Chris J Wilson

Krakow Street photographer

What to Take When You Shoot Street Photography

I remember when I was looking at what camera I should buy, I came across a video of Trey Radcliff showing off his gear bag for a trip. He pull out a fairly decent sized bag and went through a series of cameras, lenses, tripods, SD cards, Batteries, gizmos, and gadgets that he would take with him around the world. Of course I was impressed, the value of all that equipment must have been tremendous. However, after spending some time shooting street I know that you really do not want to bring a big heavy bag full of gear with you when you go shooting. So here is my take on what to take when you shoot street photography.

One Camera, One lens

I’m an absolute believer in “One camera, one lens” for street photography. Sticking with one camera and lens helps you to know it inside out and be fully prepared when you are out shooting. You don’t have to struggle to remember how to access the flash, or kick yourself for missing that detail in the corner of the frame which was cropped due to the wider view angle.
It also helps you to learn to see the frame and perspective, helping you pre-see the image. Sticking to one focal length will also give you a distinct style and finally it helps you to travel light and move around quicker without having to worry about switching lens. When you only have one lens, it is always the right lens, when you have two options, you’ll be amazed the number of times you choose the wrong focal length.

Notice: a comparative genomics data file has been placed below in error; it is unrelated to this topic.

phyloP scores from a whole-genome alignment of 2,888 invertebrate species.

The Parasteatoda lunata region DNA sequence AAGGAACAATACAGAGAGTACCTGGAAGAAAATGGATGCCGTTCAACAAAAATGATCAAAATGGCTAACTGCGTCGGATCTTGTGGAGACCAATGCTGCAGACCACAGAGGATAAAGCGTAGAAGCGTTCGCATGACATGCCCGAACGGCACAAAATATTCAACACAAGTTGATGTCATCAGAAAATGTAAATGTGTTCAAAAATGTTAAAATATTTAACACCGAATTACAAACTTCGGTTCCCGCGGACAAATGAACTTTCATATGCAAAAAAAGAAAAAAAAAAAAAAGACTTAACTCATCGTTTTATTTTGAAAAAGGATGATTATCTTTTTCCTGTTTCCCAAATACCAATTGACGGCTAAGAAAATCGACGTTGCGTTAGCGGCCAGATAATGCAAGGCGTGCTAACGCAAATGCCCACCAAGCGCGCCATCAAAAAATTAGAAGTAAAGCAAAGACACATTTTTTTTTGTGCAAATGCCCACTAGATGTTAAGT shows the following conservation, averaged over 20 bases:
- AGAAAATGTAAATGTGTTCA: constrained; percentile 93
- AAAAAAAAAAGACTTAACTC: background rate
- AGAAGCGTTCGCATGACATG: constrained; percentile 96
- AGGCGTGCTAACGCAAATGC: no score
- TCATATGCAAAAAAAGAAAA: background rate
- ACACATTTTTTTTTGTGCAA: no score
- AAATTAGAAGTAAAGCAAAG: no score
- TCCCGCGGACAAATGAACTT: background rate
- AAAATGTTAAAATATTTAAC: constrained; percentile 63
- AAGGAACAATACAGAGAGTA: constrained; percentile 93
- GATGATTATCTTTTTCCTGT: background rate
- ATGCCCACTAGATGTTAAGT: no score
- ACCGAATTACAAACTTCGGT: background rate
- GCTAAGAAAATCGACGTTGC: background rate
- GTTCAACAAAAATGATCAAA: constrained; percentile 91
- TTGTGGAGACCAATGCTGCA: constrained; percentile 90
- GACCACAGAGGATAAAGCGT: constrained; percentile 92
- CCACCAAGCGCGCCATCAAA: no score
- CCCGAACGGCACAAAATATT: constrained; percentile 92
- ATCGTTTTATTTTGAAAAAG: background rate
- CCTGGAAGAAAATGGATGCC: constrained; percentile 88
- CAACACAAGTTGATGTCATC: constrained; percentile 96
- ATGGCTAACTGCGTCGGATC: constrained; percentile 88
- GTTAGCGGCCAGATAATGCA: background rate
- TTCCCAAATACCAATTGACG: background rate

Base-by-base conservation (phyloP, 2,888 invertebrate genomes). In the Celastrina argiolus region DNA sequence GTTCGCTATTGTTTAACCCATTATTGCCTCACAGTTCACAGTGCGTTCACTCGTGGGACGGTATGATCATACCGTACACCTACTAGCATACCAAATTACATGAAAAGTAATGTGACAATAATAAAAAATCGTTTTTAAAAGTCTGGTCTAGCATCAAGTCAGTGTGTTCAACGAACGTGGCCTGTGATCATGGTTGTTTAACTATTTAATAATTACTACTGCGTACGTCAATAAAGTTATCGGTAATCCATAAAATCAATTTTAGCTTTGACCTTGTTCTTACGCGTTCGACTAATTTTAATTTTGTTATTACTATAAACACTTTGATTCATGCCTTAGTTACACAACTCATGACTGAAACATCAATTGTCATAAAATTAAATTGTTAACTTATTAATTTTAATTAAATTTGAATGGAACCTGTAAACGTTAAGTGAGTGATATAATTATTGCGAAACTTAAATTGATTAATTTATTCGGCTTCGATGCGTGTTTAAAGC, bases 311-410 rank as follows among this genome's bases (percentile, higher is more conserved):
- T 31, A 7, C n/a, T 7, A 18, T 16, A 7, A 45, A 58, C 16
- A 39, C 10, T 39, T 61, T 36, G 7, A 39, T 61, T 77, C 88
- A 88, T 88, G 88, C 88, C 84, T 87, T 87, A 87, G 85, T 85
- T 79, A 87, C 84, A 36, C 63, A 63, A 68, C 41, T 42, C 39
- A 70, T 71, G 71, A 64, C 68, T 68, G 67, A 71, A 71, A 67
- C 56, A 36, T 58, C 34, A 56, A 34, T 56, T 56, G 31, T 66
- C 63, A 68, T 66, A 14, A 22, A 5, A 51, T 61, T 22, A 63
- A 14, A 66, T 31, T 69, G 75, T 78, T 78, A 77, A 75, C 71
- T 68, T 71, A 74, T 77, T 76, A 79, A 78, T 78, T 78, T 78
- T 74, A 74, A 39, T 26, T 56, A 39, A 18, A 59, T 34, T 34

Don’t get me wrong, in the course of your career you can change focal length and switch to a different style (just look at Joszef Kouldeka) but sticking to one focal length is great in the short term and long run.

Camera strap of choice

If you don’t like camera straps, that’s fine, but I always like that little extra security and option to rest my hand for a while. A camera like the Fuji x100t isn’t the easiest to firmly grip in your hand for long periods of time. On a long day shooting, I welcome the option to hang it from my neck and fiddle around with my bag.

A notebook and pen/pencil

A notebook is essential on the streets, sure you could use a phone’s notebook app, but I find a paper notebook is nicer for me and other people. A notebook lets you record ideas and thoughts as you go out shooting. Maybe you see a spot that isn’t right at this time or you hear about an up coming event you would like to shoot. Take a note.
Also if you take someone’s photo with their permission you can take down their details and then send them a copy of the image. A great way to build connections.

A bottle of water

I’m a big believer in drinking lots and lots of water. I find that I feel more awake and have better ideas when I’m really hydrated. On a hot day, a bottle of water is essential, but even on a cold day you can loose a lot of water due to wearing warm clothes.

A light snack/energy boost